(In theaters, February 2009) Such is the randomness of filmmaking: Five month’s worth can make all the difference between banks-as-invincible-entities and banks-as-bailout-beggars. Which is unfortunate, because a thriller based on the idea of a bank going rogue and severely punishing anyone looking into it isn’t necessarily bad (heck, it even happened with BCCI, which shares a suspicious number of letters with this film’s IBBC), and The International is as it bests when it realistically grapples with how to expose international money-for-weapons schemes. Clive Owen is irreproachable as the rumpled hero in the middle of it all, but one can’t say the same thing about a film that doesn’t quite know what to make of itself. Rumors of extensive re-shoots may explain the abrupt and inconsequential action sequences, including a spectacular-but-nonsensical shootout at the Guggenheim museum. At least the rest of the film offers a few real-life visual thrills as it hops between Europe and New York, delivering a procedural thriller whose flaws don’t quite match its strengths. A few ideas are wasted, and the conclusion is a bit of a downer. It all makes up for a middle-of-the-road thriller, promising but ultimately too scattered to be efficient. It may be respectable for what it tries to achieve, but sadly it doesn’t seem determined to get there.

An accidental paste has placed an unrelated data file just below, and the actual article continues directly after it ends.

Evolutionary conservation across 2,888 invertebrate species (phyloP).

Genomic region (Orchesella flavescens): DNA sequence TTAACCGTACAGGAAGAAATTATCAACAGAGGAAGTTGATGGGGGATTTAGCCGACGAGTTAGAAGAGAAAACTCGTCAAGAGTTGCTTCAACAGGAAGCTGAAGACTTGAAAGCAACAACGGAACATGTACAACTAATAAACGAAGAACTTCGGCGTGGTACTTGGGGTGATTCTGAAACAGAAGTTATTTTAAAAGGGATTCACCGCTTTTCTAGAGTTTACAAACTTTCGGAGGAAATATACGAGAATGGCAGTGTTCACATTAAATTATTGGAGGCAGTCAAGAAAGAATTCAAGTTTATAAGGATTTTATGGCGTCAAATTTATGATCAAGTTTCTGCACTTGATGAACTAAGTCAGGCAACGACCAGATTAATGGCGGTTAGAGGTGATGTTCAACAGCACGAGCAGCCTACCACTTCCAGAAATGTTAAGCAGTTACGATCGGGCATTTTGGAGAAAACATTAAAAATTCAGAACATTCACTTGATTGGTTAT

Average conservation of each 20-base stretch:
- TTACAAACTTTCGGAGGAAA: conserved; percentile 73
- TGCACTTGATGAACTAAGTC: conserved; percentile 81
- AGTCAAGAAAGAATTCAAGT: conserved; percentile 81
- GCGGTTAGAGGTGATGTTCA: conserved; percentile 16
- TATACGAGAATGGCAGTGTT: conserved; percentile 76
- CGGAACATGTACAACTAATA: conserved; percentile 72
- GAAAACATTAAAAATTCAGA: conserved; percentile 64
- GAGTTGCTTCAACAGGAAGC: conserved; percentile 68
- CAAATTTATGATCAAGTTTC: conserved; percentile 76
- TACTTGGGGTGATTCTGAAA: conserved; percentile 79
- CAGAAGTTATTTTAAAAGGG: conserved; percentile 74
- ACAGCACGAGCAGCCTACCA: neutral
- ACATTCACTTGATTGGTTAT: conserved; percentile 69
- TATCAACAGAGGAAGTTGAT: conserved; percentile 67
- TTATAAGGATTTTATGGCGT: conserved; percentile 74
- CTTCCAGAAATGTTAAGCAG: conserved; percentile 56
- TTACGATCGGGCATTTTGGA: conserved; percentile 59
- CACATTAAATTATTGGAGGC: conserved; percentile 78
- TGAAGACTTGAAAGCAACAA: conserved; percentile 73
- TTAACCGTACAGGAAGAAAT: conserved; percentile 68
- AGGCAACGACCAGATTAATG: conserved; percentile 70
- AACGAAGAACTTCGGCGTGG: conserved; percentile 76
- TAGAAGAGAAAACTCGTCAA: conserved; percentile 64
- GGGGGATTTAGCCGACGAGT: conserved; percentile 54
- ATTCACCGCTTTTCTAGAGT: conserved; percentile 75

(On DVD, February 2009) You would think that a teen horror series’ third installment would have sucked all of the thematic enjoyment of the premise, leaving little but a string of cheap kills and generic characters. And you would be right, but it doesn’t necessarily mean that Final Destination 3 is a complete waste of time. Despite the overly familiar nihilism of the premise (which was charming in the first film, but meaningless by the third one), the set-pieces of the film are conceived with a certain degree of ingenious cleverness, and the direction isn’t completely incompetent. There is a bit of nudity to redeem the over-the-top gore, and the writers have a better-than-average understanding of the cat-and-mouse game between the audience and the movie that the series has set up for itself. (The film is strong in Rube-Goldbergian machineries of death, and they generally work more surprisingly than anyone would expect) Don’t go into this film expecting more than a standard teen horror gore-fest and you’ll be fine. This isn’t anywhere near the original, but it sustains at least a bit of attention. The 2-discs DVD edition has a pretty nice array of features, from a cute animation short on everyday dangers to a self-aware discussion of “Dead Teenager Movies” to an excellent making-of documentary that is far too good and entertaining for the kind of film this is: it’s actually liable to make you fonder of the film than you’d think.